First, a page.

* Antonio Caraccioli, (Collectanea Historica de Vita Pauli IV. Colon. 1612, 4to. p. 239,) assigns a somewhat earlier origin to the attempt at Reformation at Naples; ascribing it to the arrival in that city of a body of German soldiers, who had been engaged in the siege of Rome. In other respects his account agrees with the statement given in the text. retici homines," he writes, regiam urbem Neapolim, à Petro ipso, Aposto
a Spanish civilian, who had been for some time attached to the Court of Charles the Fifth, having acted in the capacity of private Secretary to that monarch, and received from him, as a testimony of his approbation and esteem, the honour of knighthood. In his travels into Germany in the emperor's suite, it is conjectured that he became acquainted with some of the heads of the Reformation, and imbibed their opinions. After quitting Germany, he fixed his residence at Naples, with the view of passing there the remainder of his days in the retirement of private life. Here he devoted his leisure to the prosecution of his religious inquiries, and employed himself in dispensing to others, the light which he had received into his own mind. It appears that in a short period he succeeded in gaining over a considerable number of converts to his new principles; and as the station he had occupied at court led him to mix principally in the first circles, his proselytes were chiefly from this class, and included several individuals of the highest rank and distinction in the place. The persons who had thus become his disciples he is stated to have formed into a society; by which we are, probably, to understand that they occasionally met together for the amicable discussion of religious subjects. For there is no evidence of
lorum Principe fidei documentis institutam, Lutheriana labe inficere studuerunt. Nam primò, Germani equites ad duo mille, et sex millia peditum, qui post direptam Romam eò convolaverant, ut Lauthrecum obsidentem repellerent, impii dogmatis, quod Luthero propinante imbiberant, multa et nefaria exempla passim ediderunt. His posteà aliò amandatis, unus Joannes Valdesius Hispanus, qui anno 1535 Neapolim venit, longè majorem mentium stragem dedit, quam multa illa Hæreticorum militum millia. Hic enim literis tinctus, iis, quæ ad comparandam eruditi opinionem satis vulgo essent, placido aspectu, quique innocentiam præ se ferret, comitate, suavitateque sermonis, teterrimam impietatem, incredibili vaframento occultabat. Itaque brevi ad se traxit multos, his artibus illectos, deceptosque. In his duo fuêre, ceteris omnibus insigniores, et digno corvo ova, Bernardinus Ochinus et Petrus Martyr Vermilius, ambo hæreticorum posteà Autesignani."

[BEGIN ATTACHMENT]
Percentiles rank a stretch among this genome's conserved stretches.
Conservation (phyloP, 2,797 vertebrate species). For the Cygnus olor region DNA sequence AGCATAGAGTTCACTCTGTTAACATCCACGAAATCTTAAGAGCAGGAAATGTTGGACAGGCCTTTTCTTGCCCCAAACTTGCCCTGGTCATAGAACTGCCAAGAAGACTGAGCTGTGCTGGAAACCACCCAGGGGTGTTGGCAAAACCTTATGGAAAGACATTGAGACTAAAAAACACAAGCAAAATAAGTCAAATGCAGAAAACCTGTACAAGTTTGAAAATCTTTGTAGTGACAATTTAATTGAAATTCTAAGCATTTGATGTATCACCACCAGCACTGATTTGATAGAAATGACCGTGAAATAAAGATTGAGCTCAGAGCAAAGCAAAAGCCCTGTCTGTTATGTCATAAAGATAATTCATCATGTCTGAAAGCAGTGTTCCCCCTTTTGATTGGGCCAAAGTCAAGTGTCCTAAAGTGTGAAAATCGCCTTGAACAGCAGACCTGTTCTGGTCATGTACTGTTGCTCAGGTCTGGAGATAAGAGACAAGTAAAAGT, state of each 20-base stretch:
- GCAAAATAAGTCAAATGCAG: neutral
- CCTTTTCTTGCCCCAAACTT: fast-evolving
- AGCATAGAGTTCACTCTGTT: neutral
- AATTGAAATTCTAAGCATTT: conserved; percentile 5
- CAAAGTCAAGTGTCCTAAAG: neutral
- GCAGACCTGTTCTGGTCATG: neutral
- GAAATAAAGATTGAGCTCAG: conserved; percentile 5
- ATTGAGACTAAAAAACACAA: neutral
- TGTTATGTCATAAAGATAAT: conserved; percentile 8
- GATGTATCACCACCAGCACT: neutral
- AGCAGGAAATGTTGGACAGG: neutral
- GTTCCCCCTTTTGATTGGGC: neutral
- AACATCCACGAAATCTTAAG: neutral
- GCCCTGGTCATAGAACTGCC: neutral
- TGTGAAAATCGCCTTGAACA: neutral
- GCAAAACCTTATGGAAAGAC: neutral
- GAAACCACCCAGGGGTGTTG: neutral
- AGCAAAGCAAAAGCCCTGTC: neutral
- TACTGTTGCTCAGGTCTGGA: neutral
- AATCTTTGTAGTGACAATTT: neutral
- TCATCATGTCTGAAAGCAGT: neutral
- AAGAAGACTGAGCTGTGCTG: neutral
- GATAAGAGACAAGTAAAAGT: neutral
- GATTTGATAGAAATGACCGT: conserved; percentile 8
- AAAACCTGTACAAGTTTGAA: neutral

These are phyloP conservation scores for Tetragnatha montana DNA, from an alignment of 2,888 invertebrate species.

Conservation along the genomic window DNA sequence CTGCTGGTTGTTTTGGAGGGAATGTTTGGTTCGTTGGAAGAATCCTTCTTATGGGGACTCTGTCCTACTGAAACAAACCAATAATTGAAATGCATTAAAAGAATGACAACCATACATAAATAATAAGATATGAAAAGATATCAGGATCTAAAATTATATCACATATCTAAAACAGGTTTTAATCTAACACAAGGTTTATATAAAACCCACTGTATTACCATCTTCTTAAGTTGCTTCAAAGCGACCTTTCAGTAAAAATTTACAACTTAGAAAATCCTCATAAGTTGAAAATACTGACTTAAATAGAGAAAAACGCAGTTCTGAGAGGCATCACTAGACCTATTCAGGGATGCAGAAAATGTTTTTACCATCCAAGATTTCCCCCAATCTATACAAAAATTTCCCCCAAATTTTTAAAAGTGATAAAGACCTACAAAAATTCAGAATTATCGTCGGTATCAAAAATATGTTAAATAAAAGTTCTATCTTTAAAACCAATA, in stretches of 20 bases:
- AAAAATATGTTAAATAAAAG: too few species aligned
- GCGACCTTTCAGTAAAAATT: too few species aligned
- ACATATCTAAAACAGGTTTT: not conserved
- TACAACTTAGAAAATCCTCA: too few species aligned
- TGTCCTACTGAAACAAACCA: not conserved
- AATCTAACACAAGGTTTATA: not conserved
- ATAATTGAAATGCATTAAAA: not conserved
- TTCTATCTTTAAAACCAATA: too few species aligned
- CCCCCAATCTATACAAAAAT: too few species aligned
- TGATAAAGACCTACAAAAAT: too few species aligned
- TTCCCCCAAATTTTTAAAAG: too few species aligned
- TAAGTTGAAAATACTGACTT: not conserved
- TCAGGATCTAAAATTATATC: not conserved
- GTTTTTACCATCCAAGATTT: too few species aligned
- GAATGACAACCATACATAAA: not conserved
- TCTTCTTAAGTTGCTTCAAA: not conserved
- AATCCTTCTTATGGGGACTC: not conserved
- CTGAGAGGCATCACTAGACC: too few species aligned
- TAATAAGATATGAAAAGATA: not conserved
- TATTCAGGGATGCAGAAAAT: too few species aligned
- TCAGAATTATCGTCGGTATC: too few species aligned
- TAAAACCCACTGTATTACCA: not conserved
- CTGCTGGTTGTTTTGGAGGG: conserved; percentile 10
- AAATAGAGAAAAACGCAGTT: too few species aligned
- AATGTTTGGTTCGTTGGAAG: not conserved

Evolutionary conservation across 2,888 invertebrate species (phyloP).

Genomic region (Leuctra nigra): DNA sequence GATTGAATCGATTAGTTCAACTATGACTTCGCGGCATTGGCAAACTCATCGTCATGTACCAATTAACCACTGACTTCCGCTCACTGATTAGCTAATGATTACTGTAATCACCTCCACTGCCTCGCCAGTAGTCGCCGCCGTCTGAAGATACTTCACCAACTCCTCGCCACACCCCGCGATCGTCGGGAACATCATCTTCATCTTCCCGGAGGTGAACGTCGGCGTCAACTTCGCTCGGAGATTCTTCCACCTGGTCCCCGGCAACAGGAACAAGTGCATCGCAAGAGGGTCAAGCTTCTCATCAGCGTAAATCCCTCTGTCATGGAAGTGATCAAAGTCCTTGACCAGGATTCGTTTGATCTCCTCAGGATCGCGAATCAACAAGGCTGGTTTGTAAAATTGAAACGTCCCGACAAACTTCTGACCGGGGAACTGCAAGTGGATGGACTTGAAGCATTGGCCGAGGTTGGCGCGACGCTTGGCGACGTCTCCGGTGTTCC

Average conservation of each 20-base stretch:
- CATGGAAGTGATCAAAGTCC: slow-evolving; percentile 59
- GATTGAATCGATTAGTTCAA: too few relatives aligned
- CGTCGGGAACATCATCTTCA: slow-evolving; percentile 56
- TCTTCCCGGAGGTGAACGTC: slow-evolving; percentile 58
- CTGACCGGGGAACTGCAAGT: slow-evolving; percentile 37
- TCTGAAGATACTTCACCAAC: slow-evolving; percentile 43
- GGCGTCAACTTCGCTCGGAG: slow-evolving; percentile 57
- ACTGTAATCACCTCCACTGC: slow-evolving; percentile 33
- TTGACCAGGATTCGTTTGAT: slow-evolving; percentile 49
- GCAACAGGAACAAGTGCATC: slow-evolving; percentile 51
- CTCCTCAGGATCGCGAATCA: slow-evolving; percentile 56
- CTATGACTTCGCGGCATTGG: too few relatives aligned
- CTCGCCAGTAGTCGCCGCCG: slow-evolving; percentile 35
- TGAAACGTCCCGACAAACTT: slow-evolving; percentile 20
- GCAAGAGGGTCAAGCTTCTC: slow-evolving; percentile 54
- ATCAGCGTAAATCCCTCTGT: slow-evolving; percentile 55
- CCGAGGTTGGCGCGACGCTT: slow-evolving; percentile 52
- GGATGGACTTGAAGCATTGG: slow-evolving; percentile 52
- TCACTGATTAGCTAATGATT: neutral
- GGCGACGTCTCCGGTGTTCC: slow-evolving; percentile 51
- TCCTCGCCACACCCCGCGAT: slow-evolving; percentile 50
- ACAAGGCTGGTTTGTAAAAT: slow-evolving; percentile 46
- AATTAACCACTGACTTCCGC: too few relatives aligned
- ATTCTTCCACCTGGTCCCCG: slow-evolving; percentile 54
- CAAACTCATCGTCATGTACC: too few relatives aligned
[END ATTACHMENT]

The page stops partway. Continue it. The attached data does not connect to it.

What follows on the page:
their having organized themselves into a distinct church for religious worship, or withdrawn themselves from the service of the mass.
A most important accession was made to this little band of Reformers by the conversion of the celebrated Peter Martyr Vermilius, who was afterwards professor of divinity in the University of Oxford. Martyr was a native of Florence, where he was born in the year 1500. At the age of sixteen, he became, unknown to his friends, a monk of the order of St. Augustine, and at the time now under consideration held the office of Principal of the College of St. Peter's at the Altar at Naples. Valdesso had carried with him from Germany some of the works of Luther, Bucer and Zwinglius; these he submitted to the inspection and perusal of Martyr, who yielded to the force of their reasonings, and embraced the principles which they advocated. After Martyr had joined himself to Valdesso's society, he took an active and prominent part in its deliberations; and, indeed, from this period, as may well be supposed from his superior learning and talents, he became the real head and leader of the party. Sometimes he employed himself in reading lectures on particular portions of the New Testament, which he interpreted in a sense that was at variance with the doctrines of the Church of Rome. Strangers, or persons who were not considered as belonging to the society, were freely admitted to these lectures; and, on reckon among his auditors many of some occasions, the reader had to of the place. On one occasion of this the nobility, and some of the bishops kind, in lecturing on the 13th and 14th verses of the third chapter of the first Epistle to the Corinthians, wherein the apostle speaks of men's works being to be tried by fire, having combatted the application of the passage by the Church of Rome to the doctrine of purgatory, some of his zealous Catholic hearers took the alarm, and reported their suspicions of his heresy to the public authorities. He was immediately interdicted from proceeding with his lectures; but he turned a deaf ear to the order, and appealed against it to the Court of Rome, where, through the interest of some powerful friends, he carried his cause